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Reign of Gustav IV Adolf

On the assassination of Gustaf III in 1792, Carl acted as regent of Sweden till 1796 on behalf of his nephew, King Gustaf IV Adolf who was a minor when his father was shot in the Stockholm opera. Gustaf III had designated him regent in his earlier will. When he was dying, he altered the will, and while still appointing Carl as regent of his minor son, he was no longer to rule absolute, but restricted by a government consisted of the supporters of Gustaf III. After the death of the monarch, however, Carl successfully contested the will and was given unlimited power as sole regent.

Carl, as Duke-regent was in practice not willing or capable to manage the state affairs, reportedly because of his lack of energy and staying power. Instead, he entrusted the power of government to his favorite and adviser Gustaf Adolf Reuterholm, whose influence over him was supreme. These four years have been considered perhaps the most miserable and degrading period in Swedish history; an Age of Lead succeeding an Age of Gold, as it has been called, and may be briefly described as alternations of fantastic jacobinism and the ruthless despotism.

Reuterholm ruled as the uncontested regent de facto the entire tenure of the regency, “only seldom disturbed by other influences or any personal will of charles”. The unexpectedly mild sentences of the involved in the regicide of Gustaf III attracted attention. In 1794 the discovery of the Armfelt Conspiracy exposed the opposition of the Gustavian Party. The marriage negotiations of the young king disturbed the relationship to Russia, and the alliance with revolutionary France was greatly disliked by other powers.

On the coming of age of Gustaf IV Adolf of Sweden in November 1796, the duke’s regency ended. His relationship to Gustaf IV Adolf was cordial though never close, and he was not entrusted with much responsibility during the rule of his nephew. In 1797 and 1798, he and his consort had their first children, though in neither case the child lived. After this, the Duke and Duchess made a journey through Germany and Austria in 1798–99.

In 1803, the Boheman affair caused a severe conflict between Gustaf IV Adolf and the ducal couple. The mystic Karl Adolf Boheman (1764–1831) had been introduced to the couple by Count Magnus Stenbock in 1793 and gained great influence by promising to reveal scientific secrets about the occult.

Boheman inducted them into a secret society Yellow Rose in 1801, where both sexes where accepted as members, and to which the Counts and Countesses Ruuth and Brahe as well as the mother of the queen were introduced. Boheman was arrested upon an attempt to recruit the monarch, who accused him of revolutionary agendas and expelled him.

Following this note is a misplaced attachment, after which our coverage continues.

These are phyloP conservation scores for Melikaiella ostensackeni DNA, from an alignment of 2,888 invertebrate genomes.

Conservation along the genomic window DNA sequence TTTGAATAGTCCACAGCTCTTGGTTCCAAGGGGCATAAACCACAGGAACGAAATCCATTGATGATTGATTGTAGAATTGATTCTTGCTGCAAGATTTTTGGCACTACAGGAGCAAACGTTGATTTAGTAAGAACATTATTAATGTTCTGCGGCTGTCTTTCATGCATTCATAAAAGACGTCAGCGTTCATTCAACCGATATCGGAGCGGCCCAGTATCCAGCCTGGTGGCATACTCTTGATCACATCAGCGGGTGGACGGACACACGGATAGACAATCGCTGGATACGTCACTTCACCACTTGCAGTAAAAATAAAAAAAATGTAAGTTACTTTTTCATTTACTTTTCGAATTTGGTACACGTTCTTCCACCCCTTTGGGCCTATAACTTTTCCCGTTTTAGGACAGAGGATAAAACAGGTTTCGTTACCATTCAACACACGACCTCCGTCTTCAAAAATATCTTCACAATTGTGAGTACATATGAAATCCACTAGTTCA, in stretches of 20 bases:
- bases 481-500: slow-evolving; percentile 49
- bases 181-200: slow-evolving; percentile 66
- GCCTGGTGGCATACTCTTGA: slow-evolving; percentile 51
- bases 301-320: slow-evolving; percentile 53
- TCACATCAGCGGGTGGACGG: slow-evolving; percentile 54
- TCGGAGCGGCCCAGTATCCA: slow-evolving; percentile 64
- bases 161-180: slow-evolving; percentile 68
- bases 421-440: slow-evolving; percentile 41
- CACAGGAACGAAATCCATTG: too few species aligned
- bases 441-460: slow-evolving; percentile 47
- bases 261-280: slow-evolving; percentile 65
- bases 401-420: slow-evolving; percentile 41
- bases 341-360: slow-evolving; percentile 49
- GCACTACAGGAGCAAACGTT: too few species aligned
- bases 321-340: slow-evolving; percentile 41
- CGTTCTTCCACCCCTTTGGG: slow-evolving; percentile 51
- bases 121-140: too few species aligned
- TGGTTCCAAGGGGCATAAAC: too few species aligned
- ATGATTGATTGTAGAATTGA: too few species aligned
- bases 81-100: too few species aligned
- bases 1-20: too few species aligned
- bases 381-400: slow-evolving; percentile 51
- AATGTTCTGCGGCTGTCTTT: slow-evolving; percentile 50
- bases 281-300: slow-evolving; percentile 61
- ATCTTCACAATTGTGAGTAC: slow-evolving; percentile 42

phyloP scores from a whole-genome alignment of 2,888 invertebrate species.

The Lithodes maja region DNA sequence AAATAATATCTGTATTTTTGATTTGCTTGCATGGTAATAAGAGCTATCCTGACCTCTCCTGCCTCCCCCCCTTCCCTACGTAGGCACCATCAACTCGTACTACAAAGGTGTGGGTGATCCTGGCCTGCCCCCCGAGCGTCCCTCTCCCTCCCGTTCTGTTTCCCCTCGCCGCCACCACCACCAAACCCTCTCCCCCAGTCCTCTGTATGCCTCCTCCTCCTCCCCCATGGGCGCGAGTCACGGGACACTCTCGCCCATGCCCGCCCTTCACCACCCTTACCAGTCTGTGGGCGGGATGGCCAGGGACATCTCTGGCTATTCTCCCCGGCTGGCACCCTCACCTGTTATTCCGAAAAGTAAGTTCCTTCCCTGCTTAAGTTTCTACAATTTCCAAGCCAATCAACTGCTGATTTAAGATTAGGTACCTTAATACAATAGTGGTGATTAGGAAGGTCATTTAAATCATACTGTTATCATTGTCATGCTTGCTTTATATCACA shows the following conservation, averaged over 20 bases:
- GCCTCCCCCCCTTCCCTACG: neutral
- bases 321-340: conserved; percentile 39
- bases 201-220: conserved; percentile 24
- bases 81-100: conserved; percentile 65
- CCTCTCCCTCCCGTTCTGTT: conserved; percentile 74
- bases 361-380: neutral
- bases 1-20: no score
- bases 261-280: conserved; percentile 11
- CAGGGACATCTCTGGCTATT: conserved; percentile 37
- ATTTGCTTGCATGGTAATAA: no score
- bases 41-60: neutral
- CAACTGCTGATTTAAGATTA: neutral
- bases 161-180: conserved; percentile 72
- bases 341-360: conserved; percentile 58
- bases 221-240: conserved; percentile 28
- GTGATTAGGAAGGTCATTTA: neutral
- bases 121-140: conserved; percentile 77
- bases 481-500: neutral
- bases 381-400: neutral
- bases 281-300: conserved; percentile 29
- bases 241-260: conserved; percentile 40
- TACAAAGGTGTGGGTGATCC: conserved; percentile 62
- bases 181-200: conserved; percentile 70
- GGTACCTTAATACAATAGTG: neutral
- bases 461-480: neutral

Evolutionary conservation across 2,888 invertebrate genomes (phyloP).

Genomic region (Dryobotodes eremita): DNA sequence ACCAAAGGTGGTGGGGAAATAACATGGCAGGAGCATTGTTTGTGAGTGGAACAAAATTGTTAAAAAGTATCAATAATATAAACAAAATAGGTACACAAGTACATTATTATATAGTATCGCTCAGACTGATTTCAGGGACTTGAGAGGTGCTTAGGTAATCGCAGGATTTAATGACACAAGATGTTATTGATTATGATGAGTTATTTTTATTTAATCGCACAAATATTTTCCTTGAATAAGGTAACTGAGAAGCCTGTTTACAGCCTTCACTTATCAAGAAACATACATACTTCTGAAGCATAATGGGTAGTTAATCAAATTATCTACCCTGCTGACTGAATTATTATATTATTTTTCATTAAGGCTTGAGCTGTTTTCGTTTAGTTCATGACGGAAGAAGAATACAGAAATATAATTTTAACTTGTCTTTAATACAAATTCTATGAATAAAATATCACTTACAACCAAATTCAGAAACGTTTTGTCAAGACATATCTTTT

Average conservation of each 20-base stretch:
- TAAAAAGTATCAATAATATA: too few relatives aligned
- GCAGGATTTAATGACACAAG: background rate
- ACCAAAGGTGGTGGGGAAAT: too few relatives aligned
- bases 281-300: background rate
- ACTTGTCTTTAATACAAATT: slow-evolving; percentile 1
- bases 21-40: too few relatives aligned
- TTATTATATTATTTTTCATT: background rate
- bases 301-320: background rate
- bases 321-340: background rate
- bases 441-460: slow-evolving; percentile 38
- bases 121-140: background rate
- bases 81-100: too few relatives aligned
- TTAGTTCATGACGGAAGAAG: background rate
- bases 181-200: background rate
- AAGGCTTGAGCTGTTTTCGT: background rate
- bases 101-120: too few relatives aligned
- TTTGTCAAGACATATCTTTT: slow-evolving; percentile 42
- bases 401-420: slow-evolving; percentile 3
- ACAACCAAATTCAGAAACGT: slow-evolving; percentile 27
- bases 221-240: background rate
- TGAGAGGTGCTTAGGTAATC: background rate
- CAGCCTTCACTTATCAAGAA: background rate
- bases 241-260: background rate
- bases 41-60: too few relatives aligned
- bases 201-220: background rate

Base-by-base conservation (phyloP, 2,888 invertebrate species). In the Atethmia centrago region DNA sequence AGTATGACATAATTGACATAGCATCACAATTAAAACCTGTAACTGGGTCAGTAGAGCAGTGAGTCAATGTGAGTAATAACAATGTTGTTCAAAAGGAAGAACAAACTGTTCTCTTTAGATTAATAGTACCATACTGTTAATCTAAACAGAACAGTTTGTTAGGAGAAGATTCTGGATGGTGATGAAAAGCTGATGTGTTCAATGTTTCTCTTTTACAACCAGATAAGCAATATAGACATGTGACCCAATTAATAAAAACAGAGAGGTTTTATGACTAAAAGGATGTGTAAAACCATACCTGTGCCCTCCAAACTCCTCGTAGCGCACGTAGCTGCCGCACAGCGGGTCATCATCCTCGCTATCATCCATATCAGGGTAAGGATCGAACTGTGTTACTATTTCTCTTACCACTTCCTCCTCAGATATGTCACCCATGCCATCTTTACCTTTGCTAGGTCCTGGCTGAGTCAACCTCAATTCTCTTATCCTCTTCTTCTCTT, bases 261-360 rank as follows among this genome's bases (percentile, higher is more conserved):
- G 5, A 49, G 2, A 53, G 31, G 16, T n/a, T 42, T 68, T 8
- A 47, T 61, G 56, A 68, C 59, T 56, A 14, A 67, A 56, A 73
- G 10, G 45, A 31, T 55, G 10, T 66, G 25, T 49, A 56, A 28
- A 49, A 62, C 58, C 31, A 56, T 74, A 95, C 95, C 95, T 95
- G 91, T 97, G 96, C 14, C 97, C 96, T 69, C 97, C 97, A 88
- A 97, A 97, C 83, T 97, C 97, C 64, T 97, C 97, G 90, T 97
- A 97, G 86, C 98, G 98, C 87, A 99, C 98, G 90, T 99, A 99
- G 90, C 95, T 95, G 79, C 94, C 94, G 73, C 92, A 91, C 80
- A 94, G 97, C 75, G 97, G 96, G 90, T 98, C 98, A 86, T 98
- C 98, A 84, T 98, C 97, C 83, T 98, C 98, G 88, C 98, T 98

Duke Carl and Duchess Hedwig Elisabeth Charlotte were exposed in an informal investigation by Gustaf IV Adolf, and the duchess was questioned in the presence of the royal council. In 1808, Carl was again chief commander during Gustaf IV Adolf’s stay in Finland. He is presumed to have been, if not involved, aware of the plans to depose Gustaf IV Adolf in 1809.

Carl kept passive during the Coup of 1809, and accepted the post of regent from the victorious party after having assured himself that the deposed monarch was not in mortal danger. Carl was initially not willing to accept the crown, however, out of consideration for the former king’s son, Crown Prince Gustaf, Prince of Vasa

Reign

On March 13, 1809, those who had dethroned Gustaf IV Adolf appointed Carl regent, and he was finally elected king by the Riksdag of the Estates. By the time he became king, as Carl XIII of Sweden and Norway, he was 60 years old and prematurely decrepit. In November 1809, he was affected by a heart attack, and was not able to participate in government. The new constitution which was introduced also made his involvement in politics difficult. A planned attempt to enlarge the royal power in 1809–10 was not put into effect because of his indecisiveness and health condition.

His incapacity triggered a search for a suitable heir. The initial choice was a Danish prince, Christian August, the son of Friedrich Christian I, Duke of Schleswig-Holstein-Sonderburg-Augustenburg (1721–1794) and Princess Charlotte of Schleswig-Holstein-Sonderburg-Plön (1744–1770). He was a younger brother of Friedrich Christian II, Duke of Augustenburg, brother-in-law of Princess Louise Auguste of Denmark and an uncle of Caroline Amalie of Augustenburg, Queen consort of Denmark and Christian August, Duke of Augustenburg. He did not marry.

As heir to the throne of Sweden and Norway Christian August took the name Charles August upon being adopted by King Carl XIII. However, Charles August died only a few months after his arrival in Sweden.

One of Napoleon’s generals, Jean-Baptiste Bernadotte, was then chosen as his successor. The new Crown Prince, adopting the name Carl Johan took over the government as soon as he landed in Sweden in 1810. Carl XIII’s condition deteriorated every year, especially after 1812, and he eventually became but a mute witness during the government councils chaired by the crown prince, having lost his memory and no longer being able to communicate.

By the Union of Sweden and Norway on November 4, 1814 Carl XIII became King of Norway under the name Carl II of Norway. After eight years as king only by title, Carl XIII died without a natural heir on February 5, 1818, and Bernadotte succeeded him as King Carl XIV Johan.